Undefeated championSuperior’s Niko Bogojevic finished his high school wrestling career with a 48-0 record and state title
By: Emily Kram, Superior Telegram
For the first time in more than four decades, Superior High School has a state wrestling champion.
SHS senior Niko Bogojevic rolled through last week’s Wisconsin Interscholastic Athletic Association state wrestling tournament and won the 285-pound championship match to end his season with a 48-0 record.
“I’ve got a little wrestling blood in me I guess,” Bogojevic said.
He’s not joking. Tracing Bogojevic’s heritage along his mother’s side of the family tree, he has a ancestor who was also a skilled wrestler — his great-grandmother.
“She was my size, 5-foot-5 and about 280 (pounds),” Bogojevic said. “They called her ‘Cattle Kate;’ I don’t know her real name.
“My great-grandmother had seven kids. She was a big Greek woman,” Bogojevic continued. “Back then they didn’t have any welfare, and she didn’t want to have anyone take her kids away.”
So Bogojevic’s great-grandmother worked odd jobs and took on whatever employment she could find to scrape together enough cash for her family. One of the jobs she came across during that time was a wrestling act.
“That was her night job — go wrestle in the carnivals,” Bogojevic said. “She’d throw her best friend around and my mom said after that she’d have coffee with her.”
Bogojevic seems to have inherited not only his great-grandmother’s knack for wrestling but also her civility after a match ends.
“Niko was always very gracious,” said SHS wrestling coach Bill Gedde. “He would take them down, pin them, help them up and send them on their way. He was all business-like, never embarrassing anybody. He’s just very humble, and because of that, coaches, referees and fans just think the world of Niko.”
Bogojevic’s classiness helped him draw opponents this year. According to Gedde, many area coaches hesitated to send their 285-pound wrestlers to face Bogojevic. They would just as soon accept a forfeit. Often it took words of persuasion from Gedde to set the matches.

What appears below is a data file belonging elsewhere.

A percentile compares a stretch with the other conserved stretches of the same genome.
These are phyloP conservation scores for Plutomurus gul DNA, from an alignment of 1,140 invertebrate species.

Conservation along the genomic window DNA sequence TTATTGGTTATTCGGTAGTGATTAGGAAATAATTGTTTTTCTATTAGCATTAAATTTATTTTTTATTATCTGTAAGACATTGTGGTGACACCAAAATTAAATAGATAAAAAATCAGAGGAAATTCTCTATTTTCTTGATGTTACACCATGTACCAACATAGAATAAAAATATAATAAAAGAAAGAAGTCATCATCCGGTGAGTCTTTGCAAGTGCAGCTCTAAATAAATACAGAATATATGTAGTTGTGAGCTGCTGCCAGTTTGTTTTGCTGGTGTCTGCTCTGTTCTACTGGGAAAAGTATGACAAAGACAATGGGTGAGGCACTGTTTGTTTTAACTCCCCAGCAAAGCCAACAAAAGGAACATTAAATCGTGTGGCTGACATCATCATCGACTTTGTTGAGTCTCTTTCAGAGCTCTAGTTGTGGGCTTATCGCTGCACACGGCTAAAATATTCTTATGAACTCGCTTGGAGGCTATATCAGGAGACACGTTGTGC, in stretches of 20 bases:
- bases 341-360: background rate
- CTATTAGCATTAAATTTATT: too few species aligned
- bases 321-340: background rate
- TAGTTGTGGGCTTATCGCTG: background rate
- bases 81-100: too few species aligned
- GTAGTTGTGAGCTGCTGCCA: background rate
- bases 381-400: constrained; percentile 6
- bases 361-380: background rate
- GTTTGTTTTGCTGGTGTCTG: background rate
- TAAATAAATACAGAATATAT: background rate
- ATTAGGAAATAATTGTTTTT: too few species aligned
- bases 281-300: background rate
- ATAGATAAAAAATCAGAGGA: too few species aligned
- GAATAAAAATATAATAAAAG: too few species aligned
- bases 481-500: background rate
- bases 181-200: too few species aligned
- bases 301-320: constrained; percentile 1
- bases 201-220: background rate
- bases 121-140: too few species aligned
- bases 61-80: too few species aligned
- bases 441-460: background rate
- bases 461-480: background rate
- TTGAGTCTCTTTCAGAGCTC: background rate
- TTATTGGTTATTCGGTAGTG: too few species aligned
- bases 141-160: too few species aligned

“We all know Niko is something very special,” Gedde said. “I would tell coaches, ‘I think you should send your boy out there so someday he’ll be able to say, I wrestled Niko.’ When I approached it from that point the coaches would send the boy out there.”
In most of his regular season matches, Bogojevic had his opponents pinned to the mat very quickly. That trend continued when he opened state tournament action Thursday.
In his first match, Bogojevic defeated Seth Brand of Reedsburg Area with a pin in just 37 seconds. Bogojevic’s pin was the fastest of day. Later on Thursday he defeated Jake Schall of Slinger in a 5-2 decision.
Bogojevic advanced to the title match with a 5-1 decision over Kenosha Tremper’s Najee Parker (48-3) Friday night, and on Saturday he pinned South Milwaukee’s Bill Mitchell (18-1) in 4:37 to earn the 285-pound title.
“It was a big relief on Saturday night because that was probably my most frustrating style,” Bogojevic said. “I’ve had a lot of downfalls in that style, and it was just a relief to finally win that.”
Now that he’s finished the season undefeated, it’s been some time now since Bogojevic has known the feeling of losing. The last time Bogojevic suffered a loss in a WIAA event was at the 2009 state tournament.
Bogojevic entered the 2009 state meet with a 37-4 record and faced Richard Skaife of DeForest in the first round. Bogojevic fought hard but lost a 3-2 decision in double overtime to end his tournament hopes early.
“When I had that loss from state, I believe it made me better because it made me realize I’ve been doing this for so long, I’m putting in all this time and effort and money, I should be winning titles,” Bogojevic said. “Before going to Nationals I said, ‘You know what, no more losing.’ And no one scored a point on me the whole summer in Greco.”